An Illinois Appellate Court held that a suburban Chicago park district has been ordered to pay an Illinois worker’s compensation claim to an employee that got hurt playing a sport during his work shift because the activity didn’t technically qualify as “recreational”. Elmhurst Park District v. Industrial Commission of Illinois, et al., No. 1-08-2289 WC.
In 2002 the worker fractured his right leg while playing wallyball – a version of volleyball that’s played on a racquetball court. At the time of the incident he was employed by the Elmhurst Park District as a fitness supervisor.
The worker sought benefits for his injury pursuant to the Illinois Workers’ Compensation Act. The park district countered with an argument stating that Illinois law prevents employees from recovery for accidents that occur during a voluntary recreational program unless they are ordered by their employer to participate. The worker responded by arguing that it was within the scope of his job duties since those duties included promoting and implementing the classes and programs that the district offered to its patrons and therefore should be treated as an Illinois workers’ compensation claim.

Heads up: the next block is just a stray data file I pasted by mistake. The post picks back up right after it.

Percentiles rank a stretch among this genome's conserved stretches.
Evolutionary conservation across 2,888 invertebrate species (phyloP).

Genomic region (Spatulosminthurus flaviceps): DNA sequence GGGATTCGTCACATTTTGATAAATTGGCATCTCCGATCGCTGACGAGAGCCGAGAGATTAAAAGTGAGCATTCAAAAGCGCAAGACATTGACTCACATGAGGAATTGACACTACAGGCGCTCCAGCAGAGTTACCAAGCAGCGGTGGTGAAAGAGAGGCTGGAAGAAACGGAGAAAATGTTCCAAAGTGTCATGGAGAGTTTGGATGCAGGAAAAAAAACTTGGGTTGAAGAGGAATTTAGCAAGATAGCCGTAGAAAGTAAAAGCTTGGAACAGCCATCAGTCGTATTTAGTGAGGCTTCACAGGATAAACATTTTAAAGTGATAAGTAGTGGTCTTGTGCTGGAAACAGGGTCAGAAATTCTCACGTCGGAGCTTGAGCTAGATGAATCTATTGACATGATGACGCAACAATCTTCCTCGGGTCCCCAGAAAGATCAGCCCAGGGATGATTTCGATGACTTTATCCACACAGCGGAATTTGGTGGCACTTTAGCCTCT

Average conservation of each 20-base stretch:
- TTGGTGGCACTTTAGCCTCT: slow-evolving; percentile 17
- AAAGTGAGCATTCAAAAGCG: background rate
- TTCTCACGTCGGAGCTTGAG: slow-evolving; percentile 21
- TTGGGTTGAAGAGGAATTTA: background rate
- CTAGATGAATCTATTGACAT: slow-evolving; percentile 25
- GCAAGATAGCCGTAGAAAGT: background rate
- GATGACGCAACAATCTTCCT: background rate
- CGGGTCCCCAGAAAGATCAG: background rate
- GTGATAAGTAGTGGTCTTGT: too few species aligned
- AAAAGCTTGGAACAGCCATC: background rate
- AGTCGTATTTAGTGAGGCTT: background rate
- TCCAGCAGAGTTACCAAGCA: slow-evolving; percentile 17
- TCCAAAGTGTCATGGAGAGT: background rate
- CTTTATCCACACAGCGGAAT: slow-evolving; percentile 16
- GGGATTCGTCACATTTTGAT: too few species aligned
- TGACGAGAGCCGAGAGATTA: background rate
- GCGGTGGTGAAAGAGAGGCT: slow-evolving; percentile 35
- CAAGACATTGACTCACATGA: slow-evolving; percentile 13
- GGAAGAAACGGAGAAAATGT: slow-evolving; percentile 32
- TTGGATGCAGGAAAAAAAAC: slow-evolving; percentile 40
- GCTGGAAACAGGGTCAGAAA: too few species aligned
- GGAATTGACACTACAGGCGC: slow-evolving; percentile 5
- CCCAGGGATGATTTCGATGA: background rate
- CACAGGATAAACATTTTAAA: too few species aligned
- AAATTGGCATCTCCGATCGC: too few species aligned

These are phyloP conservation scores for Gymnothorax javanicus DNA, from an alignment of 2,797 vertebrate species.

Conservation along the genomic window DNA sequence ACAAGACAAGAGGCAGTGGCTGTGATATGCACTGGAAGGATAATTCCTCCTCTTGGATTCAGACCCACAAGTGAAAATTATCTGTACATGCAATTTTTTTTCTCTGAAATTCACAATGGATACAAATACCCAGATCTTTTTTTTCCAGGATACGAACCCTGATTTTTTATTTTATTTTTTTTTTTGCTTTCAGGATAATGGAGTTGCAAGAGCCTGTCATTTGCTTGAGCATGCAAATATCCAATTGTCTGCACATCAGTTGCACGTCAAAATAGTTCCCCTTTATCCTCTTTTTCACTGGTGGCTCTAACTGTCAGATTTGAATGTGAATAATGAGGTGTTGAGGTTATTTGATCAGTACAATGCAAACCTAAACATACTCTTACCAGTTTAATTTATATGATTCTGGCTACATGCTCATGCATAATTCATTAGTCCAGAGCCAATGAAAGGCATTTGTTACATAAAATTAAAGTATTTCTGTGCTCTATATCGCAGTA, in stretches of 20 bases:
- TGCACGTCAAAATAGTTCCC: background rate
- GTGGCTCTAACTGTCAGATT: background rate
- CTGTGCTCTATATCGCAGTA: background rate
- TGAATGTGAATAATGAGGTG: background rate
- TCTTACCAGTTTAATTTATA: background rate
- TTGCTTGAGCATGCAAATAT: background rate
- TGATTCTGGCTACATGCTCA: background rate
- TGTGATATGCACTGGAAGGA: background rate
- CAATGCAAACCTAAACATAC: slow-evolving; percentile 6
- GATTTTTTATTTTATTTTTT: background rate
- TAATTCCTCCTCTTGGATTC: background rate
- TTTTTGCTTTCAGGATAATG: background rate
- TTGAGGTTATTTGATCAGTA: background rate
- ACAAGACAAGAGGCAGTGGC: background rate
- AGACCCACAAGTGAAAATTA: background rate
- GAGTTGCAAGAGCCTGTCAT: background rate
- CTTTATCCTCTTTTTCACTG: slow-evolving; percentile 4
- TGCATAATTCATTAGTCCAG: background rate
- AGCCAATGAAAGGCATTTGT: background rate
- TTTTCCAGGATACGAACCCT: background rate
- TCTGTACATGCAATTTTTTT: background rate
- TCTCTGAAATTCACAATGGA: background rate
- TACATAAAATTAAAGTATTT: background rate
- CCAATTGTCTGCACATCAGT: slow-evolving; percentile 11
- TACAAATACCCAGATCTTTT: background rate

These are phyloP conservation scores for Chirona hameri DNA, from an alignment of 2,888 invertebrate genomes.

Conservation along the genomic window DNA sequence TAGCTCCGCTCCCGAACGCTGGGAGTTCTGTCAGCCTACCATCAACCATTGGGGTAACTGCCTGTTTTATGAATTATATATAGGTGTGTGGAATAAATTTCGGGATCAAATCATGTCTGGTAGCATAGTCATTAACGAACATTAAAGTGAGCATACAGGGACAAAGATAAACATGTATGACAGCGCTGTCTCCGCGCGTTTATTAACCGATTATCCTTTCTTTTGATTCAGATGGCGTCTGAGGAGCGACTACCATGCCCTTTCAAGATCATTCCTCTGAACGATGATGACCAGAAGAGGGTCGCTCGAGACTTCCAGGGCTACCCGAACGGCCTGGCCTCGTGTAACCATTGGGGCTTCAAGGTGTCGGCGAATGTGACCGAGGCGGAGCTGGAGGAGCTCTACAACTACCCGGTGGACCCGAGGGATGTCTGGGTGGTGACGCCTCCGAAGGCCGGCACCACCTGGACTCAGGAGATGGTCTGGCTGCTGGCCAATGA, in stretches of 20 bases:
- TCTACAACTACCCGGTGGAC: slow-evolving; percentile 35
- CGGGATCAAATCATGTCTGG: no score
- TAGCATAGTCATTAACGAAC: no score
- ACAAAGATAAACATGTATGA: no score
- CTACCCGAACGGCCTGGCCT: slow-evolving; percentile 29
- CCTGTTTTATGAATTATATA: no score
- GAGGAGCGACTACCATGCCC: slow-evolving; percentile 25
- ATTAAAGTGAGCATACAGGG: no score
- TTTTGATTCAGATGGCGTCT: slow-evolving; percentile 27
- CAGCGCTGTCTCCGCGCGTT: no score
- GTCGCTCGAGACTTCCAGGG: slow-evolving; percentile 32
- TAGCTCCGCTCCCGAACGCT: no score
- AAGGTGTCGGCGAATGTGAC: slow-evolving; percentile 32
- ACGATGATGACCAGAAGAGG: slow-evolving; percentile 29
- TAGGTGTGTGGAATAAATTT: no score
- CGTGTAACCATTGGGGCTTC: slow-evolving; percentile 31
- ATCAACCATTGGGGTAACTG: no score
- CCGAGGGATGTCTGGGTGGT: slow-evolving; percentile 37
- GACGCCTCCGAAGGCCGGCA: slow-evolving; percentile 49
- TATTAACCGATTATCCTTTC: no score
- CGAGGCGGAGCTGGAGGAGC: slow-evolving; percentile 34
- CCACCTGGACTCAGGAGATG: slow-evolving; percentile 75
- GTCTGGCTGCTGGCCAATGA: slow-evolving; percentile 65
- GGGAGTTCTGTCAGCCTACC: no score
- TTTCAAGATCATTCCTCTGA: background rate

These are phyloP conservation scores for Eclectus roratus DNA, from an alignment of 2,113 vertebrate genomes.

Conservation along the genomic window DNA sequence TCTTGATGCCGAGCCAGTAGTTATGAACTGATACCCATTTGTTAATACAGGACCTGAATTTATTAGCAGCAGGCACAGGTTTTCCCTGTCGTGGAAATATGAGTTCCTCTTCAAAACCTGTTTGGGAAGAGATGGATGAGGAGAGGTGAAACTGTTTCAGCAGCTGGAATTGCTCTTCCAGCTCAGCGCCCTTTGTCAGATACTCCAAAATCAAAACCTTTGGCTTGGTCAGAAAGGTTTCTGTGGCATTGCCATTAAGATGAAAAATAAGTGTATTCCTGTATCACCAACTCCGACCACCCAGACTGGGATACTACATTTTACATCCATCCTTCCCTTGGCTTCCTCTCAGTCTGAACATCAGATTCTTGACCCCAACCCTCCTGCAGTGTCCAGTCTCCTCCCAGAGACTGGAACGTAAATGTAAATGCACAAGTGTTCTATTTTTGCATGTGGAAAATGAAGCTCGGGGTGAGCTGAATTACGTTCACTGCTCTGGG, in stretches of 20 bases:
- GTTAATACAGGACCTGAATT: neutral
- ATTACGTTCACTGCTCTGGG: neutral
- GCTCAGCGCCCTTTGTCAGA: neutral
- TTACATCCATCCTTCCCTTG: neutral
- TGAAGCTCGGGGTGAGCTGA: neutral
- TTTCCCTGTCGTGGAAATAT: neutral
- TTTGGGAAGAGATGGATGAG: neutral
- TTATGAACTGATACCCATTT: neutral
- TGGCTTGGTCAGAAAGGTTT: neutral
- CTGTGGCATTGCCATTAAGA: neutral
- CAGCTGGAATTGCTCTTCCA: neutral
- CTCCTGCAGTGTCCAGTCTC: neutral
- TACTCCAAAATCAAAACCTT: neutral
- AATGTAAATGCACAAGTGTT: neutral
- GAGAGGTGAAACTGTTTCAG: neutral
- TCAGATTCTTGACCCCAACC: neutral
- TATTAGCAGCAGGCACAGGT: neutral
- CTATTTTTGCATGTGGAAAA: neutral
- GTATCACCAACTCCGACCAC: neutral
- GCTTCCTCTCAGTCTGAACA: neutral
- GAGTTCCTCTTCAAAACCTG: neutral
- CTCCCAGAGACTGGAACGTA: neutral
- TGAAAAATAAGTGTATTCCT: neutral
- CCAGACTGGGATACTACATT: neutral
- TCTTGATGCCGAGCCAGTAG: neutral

On the day of the accident, the worker was asked to play wallyball on the park district’s team by an off-duty co-worker. At the arbitration, the injured worker explained that though he was not told it was mandatory to play, he did believe that it was part of his job to promote the park district’s programs, like wallyball.
The arbitrator found that Section 11 of the Illinois Workers’ Compensation Act did not apply because the worker was performing incidental job duties and was not participating in a voluntary recreational activity.